Ustinov College is slated to move from its current site at Howlands Farm on Elvet Hill to a new site at Sheraton Park in Neville’s Cross from the 2017/18 academic year. The two colleges currently at Stockton (Stephenson and John Snow) will then partly move to the current Ustinov College site in Durham in 2018/19, before one of them moves into the new development at Mount Oswald in 2019/20 and the other fully occupies the current Ustinov site. Ustinov students have launched a campaign against the move.

Ushaw College, 5 miles west of Durham, is a former Catholic seminary that is a licensed Hall of Residence of the University. It hosts parts of the Business School and of the Centre for Catholic Studies, with the University having committed to leasing the East Wing until 2027 and to establishing a residential research library at Ushaw. It formerly housed some students from Josephine Butler College, but since summer 2015 the only students at Ushaw are business marketing students.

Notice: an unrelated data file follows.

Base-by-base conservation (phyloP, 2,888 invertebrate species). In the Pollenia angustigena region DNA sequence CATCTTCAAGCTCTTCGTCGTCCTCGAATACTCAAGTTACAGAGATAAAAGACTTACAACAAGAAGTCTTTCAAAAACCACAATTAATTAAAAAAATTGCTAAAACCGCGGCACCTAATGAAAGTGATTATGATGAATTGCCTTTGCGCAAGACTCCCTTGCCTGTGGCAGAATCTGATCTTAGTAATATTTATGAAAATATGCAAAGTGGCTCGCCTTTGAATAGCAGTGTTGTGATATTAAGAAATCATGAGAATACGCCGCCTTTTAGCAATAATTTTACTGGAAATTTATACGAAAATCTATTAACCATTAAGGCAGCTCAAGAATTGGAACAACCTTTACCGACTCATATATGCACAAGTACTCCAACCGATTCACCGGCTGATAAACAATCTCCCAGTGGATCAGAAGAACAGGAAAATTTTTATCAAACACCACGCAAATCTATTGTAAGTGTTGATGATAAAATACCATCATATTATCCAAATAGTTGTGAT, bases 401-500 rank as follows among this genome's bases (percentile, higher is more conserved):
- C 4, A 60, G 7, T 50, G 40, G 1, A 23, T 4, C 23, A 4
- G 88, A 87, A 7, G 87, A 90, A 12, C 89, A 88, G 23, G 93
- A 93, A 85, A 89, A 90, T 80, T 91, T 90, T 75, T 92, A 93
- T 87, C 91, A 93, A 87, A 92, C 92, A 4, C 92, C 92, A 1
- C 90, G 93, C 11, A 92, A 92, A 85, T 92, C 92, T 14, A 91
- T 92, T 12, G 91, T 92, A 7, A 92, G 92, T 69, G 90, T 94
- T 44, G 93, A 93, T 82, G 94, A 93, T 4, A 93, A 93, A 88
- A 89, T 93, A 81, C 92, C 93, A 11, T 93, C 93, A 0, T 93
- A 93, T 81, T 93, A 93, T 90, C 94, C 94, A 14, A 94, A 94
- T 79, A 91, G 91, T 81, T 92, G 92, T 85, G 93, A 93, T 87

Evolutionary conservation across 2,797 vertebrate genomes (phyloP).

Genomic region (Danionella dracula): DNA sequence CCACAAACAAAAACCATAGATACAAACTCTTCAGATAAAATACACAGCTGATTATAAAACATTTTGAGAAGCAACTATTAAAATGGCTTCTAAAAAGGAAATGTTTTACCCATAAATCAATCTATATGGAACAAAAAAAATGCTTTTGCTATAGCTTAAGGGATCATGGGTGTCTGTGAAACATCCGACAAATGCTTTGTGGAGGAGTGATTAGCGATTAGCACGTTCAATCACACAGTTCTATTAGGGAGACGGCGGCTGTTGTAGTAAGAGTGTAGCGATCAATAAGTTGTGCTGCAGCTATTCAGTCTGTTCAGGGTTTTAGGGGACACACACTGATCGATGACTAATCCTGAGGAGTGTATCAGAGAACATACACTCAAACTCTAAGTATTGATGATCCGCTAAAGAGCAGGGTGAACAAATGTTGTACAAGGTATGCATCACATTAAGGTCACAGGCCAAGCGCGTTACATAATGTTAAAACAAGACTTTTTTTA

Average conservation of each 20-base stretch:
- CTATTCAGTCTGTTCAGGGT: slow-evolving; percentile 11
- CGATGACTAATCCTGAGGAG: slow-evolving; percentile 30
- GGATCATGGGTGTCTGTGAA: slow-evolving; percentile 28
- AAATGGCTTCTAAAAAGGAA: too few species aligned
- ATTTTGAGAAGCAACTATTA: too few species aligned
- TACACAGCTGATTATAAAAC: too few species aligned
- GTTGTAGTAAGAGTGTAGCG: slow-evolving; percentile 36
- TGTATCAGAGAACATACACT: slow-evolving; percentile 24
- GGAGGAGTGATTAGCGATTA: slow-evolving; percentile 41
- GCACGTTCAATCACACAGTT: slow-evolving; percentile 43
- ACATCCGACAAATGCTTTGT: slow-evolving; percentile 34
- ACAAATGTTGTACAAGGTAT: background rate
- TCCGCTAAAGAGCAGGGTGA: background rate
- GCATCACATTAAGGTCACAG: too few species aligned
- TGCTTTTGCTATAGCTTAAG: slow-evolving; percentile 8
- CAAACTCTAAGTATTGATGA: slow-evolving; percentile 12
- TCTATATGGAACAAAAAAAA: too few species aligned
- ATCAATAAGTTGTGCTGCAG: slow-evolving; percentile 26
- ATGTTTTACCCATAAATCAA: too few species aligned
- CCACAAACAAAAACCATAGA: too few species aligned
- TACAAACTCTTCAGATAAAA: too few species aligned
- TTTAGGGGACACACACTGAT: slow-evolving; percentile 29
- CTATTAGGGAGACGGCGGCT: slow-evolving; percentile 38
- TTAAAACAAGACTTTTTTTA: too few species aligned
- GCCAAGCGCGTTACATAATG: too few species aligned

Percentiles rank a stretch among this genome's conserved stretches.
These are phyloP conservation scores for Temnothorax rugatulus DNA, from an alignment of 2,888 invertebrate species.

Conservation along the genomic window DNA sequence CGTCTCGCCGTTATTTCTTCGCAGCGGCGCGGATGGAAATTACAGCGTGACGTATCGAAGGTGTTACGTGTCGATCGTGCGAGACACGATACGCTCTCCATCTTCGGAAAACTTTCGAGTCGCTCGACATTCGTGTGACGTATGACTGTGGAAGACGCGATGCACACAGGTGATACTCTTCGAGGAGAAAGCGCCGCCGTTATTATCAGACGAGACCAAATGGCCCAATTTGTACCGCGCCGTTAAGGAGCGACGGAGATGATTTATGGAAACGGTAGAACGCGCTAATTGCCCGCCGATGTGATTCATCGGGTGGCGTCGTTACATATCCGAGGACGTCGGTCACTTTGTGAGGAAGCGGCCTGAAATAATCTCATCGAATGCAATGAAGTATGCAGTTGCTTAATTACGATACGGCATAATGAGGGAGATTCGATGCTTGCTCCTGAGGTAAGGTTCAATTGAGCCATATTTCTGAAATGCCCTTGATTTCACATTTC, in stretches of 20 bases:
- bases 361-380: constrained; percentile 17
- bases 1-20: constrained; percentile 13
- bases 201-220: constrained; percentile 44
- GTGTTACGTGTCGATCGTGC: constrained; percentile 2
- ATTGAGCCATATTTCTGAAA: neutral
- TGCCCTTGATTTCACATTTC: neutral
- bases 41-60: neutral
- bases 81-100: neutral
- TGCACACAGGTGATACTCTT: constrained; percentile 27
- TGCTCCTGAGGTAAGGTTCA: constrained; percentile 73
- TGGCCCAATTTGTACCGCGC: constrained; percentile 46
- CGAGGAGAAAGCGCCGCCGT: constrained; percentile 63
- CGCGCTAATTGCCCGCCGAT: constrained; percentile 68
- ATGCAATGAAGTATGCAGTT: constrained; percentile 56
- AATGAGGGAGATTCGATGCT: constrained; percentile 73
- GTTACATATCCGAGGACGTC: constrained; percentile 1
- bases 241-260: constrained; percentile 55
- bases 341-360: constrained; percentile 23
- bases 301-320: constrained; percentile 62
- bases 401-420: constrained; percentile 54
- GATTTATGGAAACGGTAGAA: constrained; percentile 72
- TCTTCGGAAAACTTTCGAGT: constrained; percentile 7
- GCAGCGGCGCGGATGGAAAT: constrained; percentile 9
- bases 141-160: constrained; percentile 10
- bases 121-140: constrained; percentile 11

Queen’s Campus

Wolfson Research Institute

Queen’s Campus was established in 1992 and is located in the town of Thornaby-on-Tees some 30 miles away from Durham City. The Campus is home to around 2,000 full-time students, two residential colleges (John Snow and Stephenson Colleges) and the Wolfson Research Institute. Currently a number of subjects can be studied at Queen’s Campus: Medicine (shared with Newcastle University), Pharmacy, Accounting, Business and Finance, Applied Psychology and Primary education. In 2007 the university purchased an option for a 4-acre (16,000 m2) site on the north bank of the Tees, announcing plans to develop the academic structure at Queen’s and the possibility of a new college. A bus connects Queen’s Campus to Durham City, with a one-way journey usually taking 45 minutes.